The Why Behind DEI: Business Leaders in Action

Diversity, equity, and inclusion (DEI) initiatives are at the forefront of workplace culture to help companies create welcoming and safe environments where employees from different social, cultural, racial, and economic backgrounds with diverse opinions, perspectives, and experiences can work together. This article discusses the perspectives of various company leaders as they work to integrate DEI initiatives into their company cultures.

The Business of DEI

In addition to being the right thing to do, DEI can help organizations financially. A 2015 study showed that diverse companies experience “2.3 times higher cash flow per employee over a three-year period.”1 And, according to the Associated General Contractors’ Diversity & Inclusion Council, companies in the top quartile for gender diversity are 21% more likely to be more profitable than the national industry average, while companies in the top quartile for racial and ethnic diversity are 33% more likely to be profitable.2

Companies with more diverse boards are also 43% more likely to see larger profits3 and 83% more likely to be more innovative4 and creative, leading to better results overall, happier employees, and an increase in company and employee performance. These companies are more likely to retain and recruit top talent, reduce turnover, increase employee productivity, and grow market share.5

Simeon O. Terry, Vice President of Diversity Affairs at Austin Commercial, has seen this firsthand. “When people feel included, they feel wanted, they feel needed, they feel valued — you see a total difference in body language and effort.

“When people feel included, you don’t have to ask them to come to work early. They’ll come to work early. They’ll stay late. They’ll work on the weekends. They’ll do the extra work needed, and you don’t have to beg them because they feel part of the team and feel like they matter. But when people don’t feel important or included, they’ll do just enough. When you have a resource that provides that support, you see the difference in the outcome, the output, and the productivity.”

Mel Jones, Director of Inclusion at Hoffman Construction Company, shares this view: “The work of true inclusion enhances a company’s culture. The better we know our work community, the more we know how to be mutually beneficial. This works better when we practice intentional inclusion and actively engage with our peers.”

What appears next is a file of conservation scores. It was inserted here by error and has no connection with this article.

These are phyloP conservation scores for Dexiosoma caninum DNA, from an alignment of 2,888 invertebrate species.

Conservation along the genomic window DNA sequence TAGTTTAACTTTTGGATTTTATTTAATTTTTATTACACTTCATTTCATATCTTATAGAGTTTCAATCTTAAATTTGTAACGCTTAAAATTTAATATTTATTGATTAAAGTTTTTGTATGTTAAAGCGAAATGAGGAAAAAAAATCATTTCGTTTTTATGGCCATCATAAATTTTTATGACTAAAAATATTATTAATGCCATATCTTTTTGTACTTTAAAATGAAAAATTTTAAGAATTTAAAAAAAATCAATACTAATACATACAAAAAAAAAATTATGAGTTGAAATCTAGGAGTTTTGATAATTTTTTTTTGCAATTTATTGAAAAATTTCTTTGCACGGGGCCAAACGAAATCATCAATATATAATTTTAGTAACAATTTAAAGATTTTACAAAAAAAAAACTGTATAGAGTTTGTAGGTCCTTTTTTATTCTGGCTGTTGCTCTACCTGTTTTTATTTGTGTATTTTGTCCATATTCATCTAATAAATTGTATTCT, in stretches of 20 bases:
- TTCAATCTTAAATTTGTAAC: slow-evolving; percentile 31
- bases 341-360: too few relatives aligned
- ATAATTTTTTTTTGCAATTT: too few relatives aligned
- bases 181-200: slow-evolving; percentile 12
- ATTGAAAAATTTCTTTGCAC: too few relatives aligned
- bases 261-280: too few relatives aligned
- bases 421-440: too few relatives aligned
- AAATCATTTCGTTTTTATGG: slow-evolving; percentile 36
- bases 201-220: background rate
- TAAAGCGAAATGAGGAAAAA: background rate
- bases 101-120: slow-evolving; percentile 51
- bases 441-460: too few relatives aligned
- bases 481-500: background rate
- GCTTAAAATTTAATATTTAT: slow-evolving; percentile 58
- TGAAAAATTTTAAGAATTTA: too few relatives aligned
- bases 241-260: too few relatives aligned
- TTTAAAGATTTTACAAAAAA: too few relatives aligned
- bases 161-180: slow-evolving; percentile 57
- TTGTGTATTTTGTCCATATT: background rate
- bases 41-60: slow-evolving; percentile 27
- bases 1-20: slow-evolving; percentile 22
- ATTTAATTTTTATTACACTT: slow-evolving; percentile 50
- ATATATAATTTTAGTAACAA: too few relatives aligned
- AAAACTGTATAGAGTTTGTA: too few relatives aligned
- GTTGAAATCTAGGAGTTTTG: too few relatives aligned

These sentiments are mirrored by Sam Clark, CEO at Clark Construction Company, who says that, thanks to the company’s DEI initiatives, they’re listening to people who now feel like they can speak up and be heard, helping them to make better decisions. According to Clark, the company has hit growth goals that might not have happened without DEI.

At the same time, DEI efforts have helped reduce insurance risk, as insurance claims were reduced by at least half. Clark notes, “Focusing on DEI has impacted us in many different ways, but the most important way is that it created an open, inclusive environment where people can be heard.”

Development & First Steps

As with most initiatives, support for DEI must come from leadership. Clark Construction Company started with awareness training for white male leaders in the company and examined what their company culture was, what it meant to be a white man in the U.S., and how other people can have fundamentally different experiences.

Taking time to enhance their learning helped their senior leadership understand the value of DEI and see things they didn’t see before. Clark notes that he “always cared about diversity and wanted to have a more diverse company to better match the representation of our clients because it was the right thing to do. On top of that, it’s very good for business.”

DEI efforts should occur at every level of your company to foster a positive work environment that is welcoming to each employee, to help the company achieve its mission, and to allow employees to reach their full potential. As a first step, organizations should work to align their DEI strategies with the company’s goals, mission, and culture.

Willy Pegues, Vice President of Diversity, Equity & Inclusion at McCownGordon, has worked to develop strategies to create an environment where everyone feels welcomed. “In order for DEI to succeed, it has to be a part of the organization’s culture and values,” explains Pegues. “People want to be a part of an organization that values individual differences as well as the things they have in common. Regardless of our differences, one of the most important messages is that DEI is for everybody.